1. I may have seen a picture of the rainbow jello salad you describe here., but I haven’t made it. Honestly, I still have not yet recovered from the cake adventure. It was fun, but somewhat tedious. Maybe when Jenna is a teenager we’ll tackle the layered salad. We’ll need bonding time then for sure. Thanks for the suggestion, Athanasia. And bravo to you and your sister for making that salad. It seems your memory of your creating that recipe in 1979 is quite vivid.


  15. What fun! What a great rescue. I once made a cake for my boyfriend’s 16th birthday, with my girlfriend. We used a cake mix so no disaster there, but we decided to shape the cake like a car, (he loved cars!) and make it blue, his favorite color. It was hideous. We “fixed” it by tacking a blue match box car on top.

    Cakes these days are easier for me. These little gadgets (bake-even strips) work to make for an even rise, so the layers fit together a bit better. Mine are 15 years old, and still work just fine.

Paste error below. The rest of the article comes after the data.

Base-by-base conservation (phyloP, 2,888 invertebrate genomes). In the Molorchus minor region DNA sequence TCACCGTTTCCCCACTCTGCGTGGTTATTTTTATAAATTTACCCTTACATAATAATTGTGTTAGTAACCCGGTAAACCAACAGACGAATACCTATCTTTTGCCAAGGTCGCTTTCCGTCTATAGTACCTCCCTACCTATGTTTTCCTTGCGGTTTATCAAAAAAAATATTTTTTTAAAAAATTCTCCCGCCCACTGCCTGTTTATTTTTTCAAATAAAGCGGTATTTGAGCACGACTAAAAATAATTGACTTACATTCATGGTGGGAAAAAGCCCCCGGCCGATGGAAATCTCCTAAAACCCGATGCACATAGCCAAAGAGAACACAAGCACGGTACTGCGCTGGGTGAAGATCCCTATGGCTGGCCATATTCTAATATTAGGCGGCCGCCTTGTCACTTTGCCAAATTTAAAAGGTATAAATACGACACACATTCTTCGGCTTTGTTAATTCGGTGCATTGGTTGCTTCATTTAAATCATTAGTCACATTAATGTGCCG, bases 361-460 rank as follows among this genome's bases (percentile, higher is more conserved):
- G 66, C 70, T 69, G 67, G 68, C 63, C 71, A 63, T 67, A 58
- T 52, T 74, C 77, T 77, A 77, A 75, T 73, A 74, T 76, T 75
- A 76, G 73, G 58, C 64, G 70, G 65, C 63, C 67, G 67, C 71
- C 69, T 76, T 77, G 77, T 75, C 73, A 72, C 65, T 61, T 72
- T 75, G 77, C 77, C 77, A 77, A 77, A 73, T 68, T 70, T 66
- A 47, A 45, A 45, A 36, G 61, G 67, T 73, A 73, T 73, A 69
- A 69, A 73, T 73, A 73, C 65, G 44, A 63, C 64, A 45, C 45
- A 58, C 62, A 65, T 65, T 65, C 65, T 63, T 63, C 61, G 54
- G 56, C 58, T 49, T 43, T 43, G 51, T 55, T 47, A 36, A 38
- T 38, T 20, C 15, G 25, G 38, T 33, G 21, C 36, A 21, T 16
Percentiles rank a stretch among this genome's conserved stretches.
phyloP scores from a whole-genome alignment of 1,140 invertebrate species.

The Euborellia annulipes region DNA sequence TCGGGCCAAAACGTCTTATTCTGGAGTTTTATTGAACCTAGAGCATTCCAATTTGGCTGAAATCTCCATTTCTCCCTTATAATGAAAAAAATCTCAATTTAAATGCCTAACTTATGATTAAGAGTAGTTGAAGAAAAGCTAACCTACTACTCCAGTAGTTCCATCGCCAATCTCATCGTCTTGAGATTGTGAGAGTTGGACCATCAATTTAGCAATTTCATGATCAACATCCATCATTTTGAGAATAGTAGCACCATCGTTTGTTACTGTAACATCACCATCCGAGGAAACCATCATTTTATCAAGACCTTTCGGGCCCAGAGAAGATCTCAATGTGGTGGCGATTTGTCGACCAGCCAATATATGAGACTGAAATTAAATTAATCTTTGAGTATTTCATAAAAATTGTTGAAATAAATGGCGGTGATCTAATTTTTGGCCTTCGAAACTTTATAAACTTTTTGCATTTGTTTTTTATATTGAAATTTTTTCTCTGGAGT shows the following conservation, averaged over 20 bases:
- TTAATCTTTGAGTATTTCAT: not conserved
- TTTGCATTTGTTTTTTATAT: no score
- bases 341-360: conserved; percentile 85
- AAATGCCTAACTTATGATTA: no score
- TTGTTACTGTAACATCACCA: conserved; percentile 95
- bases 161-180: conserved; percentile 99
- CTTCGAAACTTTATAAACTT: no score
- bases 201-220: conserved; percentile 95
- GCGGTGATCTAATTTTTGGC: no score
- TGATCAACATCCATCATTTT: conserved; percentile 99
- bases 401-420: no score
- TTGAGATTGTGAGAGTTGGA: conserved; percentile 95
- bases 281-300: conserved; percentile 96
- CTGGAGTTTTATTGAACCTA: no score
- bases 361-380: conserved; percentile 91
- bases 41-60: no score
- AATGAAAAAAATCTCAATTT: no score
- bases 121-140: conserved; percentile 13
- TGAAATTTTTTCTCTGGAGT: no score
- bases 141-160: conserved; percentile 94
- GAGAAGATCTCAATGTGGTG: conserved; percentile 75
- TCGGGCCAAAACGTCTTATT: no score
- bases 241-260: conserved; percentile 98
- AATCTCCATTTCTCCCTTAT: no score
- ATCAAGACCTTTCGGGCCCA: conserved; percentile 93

I also trim away any uneven pieces before assembling, but that’s rather tricky. A bread knife is essential.

    Martha Stewart has a slide show about trimming layers. I’d put the link here, but wordpress thinks comments with multiple links are spam. You could google “martha stewart how to assemble a layer cake” to find it, if you’re interested.

    But the very best part of this is that you and your granddaughter shared this precious time, and learning experience, together. In really beautiful aprons! (I love aprons!–and I love granddaughters even more!)


  16. I didn’t know about the bake-even strips, so I clicked on your link. The volcano effect was caused by our layering the color one on top of the other to “build” the rainbow effect. If I ever did this again (likely not!) I would probably make sure the batter was a trifle thinner, which may help some.